The question however is, when is good good? When is the base good enough to move on? In the end, players or developers, will never all agree the existing base is good enough. Because of that theory, I feel that’s why so many developers push on rather quickly to expansions on the game rather than taking more time to improve what’s already been established.


#18

Yeah, I kind of touched upon this with the idea of things being really iterative.

A lot of game development is finding what works and then rolling with that. What you see is the end result of a lot of changes, ideas and even more importantly: failed ideas. I’ve developed things that have never seen the light of day and no one will know what they are. They might even -like- these ideas, but ultimately they didn’t really fit the character or had interesting problems that were all hidden to the player. I’ve never worked on a fighting game though :slight_smile:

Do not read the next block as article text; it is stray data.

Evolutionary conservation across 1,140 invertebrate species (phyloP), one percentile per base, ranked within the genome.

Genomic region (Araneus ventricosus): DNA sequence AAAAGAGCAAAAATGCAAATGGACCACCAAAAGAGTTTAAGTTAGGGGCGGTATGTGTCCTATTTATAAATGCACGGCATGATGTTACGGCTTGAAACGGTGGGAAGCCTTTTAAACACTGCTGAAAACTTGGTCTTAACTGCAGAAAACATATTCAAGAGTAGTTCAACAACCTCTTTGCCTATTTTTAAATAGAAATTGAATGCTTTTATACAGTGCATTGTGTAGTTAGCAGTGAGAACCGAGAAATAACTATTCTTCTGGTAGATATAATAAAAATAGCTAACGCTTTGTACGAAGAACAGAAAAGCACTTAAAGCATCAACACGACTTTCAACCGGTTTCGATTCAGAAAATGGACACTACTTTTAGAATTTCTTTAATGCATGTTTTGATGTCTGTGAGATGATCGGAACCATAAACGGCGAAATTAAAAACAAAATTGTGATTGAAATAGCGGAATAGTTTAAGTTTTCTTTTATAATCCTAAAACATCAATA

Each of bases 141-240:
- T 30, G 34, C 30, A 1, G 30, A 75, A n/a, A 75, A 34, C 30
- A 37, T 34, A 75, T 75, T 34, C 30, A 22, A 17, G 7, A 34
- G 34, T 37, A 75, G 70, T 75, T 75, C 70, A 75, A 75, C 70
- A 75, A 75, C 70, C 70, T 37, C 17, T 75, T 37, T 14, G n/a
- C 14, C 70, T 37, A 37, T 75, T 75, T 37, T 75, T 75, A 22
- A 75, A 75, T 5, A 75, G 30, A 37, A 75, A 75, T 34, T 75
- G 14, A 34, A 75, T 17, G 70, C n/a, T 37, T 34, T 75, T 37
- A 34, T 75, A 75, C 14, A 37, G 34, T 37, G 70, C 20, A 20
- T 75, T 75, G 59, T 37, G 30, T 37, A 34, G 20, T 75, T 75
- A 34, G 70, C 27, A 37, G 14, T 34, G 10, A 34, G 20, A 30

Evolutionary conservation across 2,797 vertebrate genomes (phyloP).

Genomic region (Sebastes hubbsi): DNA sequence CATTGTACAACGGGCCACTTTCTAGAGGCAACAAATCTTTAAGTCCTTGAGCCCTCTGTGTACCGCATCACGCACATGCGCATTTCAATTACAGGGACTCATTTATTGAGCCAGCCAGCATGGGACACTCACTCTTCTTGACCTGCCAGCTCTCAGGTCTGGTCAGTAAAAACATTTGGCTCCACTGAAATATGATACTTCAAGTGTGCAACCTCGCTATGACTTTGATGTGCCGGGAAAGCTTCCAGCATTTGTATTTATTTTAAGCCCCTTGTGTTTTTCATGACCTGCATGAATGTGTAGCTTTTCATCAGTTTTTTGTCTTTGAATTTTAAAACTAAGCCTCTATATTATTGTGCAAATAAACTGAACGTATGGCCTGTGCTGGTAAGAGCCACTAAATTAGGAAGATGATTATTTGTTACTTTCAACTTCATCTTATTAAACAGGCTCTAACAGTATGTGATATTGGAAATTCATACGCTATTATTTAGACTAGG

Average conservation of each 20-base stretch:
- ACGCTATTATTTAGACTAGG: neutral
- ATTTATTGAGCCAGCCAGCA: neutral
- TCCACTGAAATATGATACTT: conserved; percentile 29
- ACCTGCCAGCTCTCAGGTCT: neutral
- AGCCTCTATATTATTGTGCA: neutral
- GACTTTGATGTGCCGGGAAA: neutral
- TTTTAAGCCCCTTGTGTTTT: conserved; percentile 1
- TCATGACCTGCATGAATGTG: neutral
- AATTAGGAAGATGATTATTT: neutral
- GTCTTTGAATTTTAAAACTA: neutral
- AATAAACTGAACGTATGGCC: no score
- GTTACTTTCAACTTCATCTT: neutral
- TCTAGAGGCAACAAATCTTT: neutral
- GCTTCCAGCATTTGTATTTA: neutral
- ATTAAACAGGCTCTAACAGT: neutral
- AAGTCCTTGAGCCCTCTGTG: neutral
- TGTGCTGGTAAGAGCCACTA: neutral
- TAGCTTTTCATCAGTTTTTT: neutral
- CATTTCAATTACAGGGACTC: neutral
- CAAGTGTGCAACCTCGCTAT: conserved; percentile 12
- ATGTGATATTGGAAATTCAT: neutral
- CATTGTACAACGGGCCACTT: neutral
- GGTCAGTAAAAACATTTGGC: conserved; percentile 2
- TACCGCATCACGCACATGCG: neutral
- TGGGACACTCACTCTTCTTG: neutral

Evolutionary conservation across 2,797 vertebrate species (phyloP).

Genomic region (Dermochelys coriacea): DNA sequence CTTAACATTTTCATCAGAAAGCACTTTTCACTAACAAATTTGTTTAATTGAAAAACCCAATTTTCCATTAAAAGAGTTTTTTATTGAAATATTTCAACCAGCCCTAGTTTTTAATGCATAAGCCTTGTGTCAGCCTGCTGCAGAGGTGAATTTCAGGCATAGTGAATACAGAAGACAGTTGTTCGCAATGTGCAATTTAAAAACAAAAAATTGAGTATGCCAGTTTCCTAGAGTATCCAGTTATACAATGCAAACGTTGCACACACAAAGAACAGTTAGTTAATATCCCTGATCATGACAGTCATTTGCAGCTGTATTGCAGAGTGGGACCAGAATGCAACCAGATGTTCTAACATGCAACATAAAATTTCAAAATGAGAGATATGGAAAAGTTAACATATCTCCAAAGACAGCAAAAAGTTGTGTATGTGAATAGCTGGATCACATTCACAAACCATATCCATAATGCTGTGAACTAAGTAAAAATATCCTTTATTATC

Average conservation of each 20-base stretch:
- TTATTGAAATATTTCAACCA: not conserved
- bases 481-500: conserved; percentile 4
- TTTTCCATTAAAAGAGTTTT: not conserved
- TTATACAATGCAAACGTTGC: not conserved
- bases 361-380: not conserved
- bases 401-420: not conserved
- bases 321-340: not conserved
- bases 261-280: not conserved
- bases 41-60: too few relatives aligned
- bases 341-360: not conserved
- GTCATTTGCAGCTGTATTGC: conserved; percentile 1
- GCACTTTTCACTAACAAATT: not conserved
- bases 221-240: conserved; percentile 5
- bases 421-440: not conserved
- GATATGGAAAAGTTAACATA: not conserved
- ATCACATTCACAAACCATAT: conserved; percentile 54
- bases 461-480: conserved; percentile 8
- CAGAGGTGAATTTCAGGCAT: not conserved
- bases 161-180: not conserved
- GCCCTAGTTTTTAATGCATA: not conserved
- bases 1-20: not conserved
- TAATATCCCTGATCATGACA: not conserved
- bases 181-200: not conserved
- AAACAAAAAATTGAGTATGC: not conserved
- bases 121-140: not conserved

I’d really love to see how certain companies develop their characters, I’m basing my assumptions off of experience. Every company does these kinds of things differently so I think it’s ultimately impossible for anyone on this board to have an absolute answer to this question, especially since companies change these processes after each game.


#19

I agree. Oh people, don’t want to know how many versions of Sentinel they were in X-Men Children of the Atom. Hell, a lot of times animations don’t even get finished before they’re thrown out.


#20

Yeah, a lot of the times the unfinished or other character’s animations are used as placeholders to do the minimum amount of work needed to see if an idea is good.

It can end up being REALLY funny sometimes, when you’re using a different character or placeholder model tinted differently to get an idea across without having any art assets.

Seeing a projectile that’s just a random character model… that never gets old. I’ve seen a character’s head cropped out and used as projectile in a 2D game.